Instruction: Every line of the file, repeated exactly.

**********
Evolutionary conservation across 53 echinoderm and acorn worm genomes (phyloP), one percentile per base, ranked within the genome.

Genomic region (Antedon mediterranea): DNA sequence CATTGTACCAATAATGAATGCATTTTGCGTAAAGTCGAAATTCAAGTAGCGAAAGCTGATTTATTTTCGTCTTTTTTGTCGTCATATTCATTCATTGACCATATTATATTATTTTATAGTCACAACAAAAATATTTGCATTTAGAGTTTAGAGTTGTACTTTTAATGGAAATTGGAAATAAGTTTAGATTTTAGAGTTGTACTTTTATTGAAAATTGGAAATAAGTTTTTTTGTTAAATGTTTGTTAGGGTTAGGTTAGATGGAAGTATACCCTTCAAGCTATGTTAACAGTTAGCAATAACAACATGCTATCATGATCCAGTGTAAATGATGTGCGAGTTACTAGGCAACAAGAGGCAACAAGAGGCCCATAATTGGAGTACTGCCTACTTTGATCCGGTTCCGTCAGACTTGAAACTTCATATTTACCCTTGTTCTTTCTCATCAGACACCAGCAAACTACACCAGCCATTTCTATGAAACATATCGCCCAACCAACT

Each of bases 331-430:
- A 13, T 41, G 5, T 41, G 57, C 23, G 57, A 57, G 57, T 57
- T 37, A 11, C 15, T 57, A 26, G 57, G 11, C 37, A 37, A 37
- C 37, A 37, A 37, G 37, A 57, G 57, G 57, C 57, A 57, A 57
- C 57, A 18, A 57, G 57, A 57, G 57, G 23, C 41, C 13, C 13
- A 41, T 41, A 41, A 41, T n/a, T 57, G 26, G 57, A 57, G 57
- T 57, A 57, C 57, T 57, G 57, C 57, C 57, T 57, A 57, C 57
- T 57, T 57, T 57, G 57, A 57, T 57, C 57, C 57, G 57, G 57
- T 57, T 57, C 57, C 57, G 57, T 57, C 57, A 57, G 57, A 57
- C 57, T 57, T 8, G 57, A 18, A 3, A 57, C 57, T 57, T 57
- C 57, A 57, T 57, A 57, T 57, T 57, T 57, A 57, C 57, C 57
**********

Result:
Evolutionary conservation across 53 echinoderm and acorn worm genomes (phyloP), one percentile per base, ranked within the genome.

Genomic region (Antedon mediterranea): DNA sequence CATTGTACCAATAATGAATGCATTTTGCGTAAAGTCGAAATTCAAGTAGCGAAAGCTGATTTATTTTCGTCTTTTTTGTCGTCATATTCATTCATTGACCATATTATATTATTTTATAGTCACAACAAAAATATTTGCATTTAGAGTTTAGAGTTGTACTTTTAATGGAAATTGGAAATAAGTTTAGATTTTAGAGTTGTACTTTTATTGAAAATTGGAAATAAGTTTTTTTGTTAAATGTTTGTTAGGGTTAGGTTAGATGGAAGTATACCCTTCAAGCTATGTTAACAGTTAGCAATAACAACATGCTATCATGATCCAGTGTAAATGATGTGCGAGTTACTAGGCAACAAGAGGCAACAAGAGGCCCATAATTGGAGTACTGCCTACTTTGATCCGGTTCCGTCAGACTTGAAACTTCATATTTACCCTTGTTCTTTCTCATCAGACACCAGCAAACTACACCAGCCATTTCTATGAAACATATCGCCCAACCAACT

Each of bases 331-430:
- A 13, T 41, G 5, T 41, G 57, C 23, G 57, A 57, G 57, T 57
- T 37, A 11, C 15, T 57, A 26, G 57, G 11, C 37, A 37, A 37
- C 37, A 37, A 37, G 37, A 57, G 57, G 57, C 57, A 57, A 57
- C 57, A 18, A 57, G 57, A 57, G 57, G 23, C 41, C 13, C 13
- A 41, T 41, A 41, A 41, T n/a, T 57, G 26, G 57, A 57, G 57
- T 57, A 57, C 57, T 57, G 57, C 57, C 57, T 57, A 57, C 57
- T 57, T 57, T 57, G 57, A 57, T 57, C 57, C 57, G 57, G 57
- T 57, T 57, C 57, C 57, G 57, T 57, C 57, A 57, G 57, A 57
- C 57, T 57, T 8, G 57, A 18, A 3, A 57, C 57, T 57, T 57
- C 57, A 57, T 57, A 57, T 57, T 57, T 57, A 57, C 57, C 57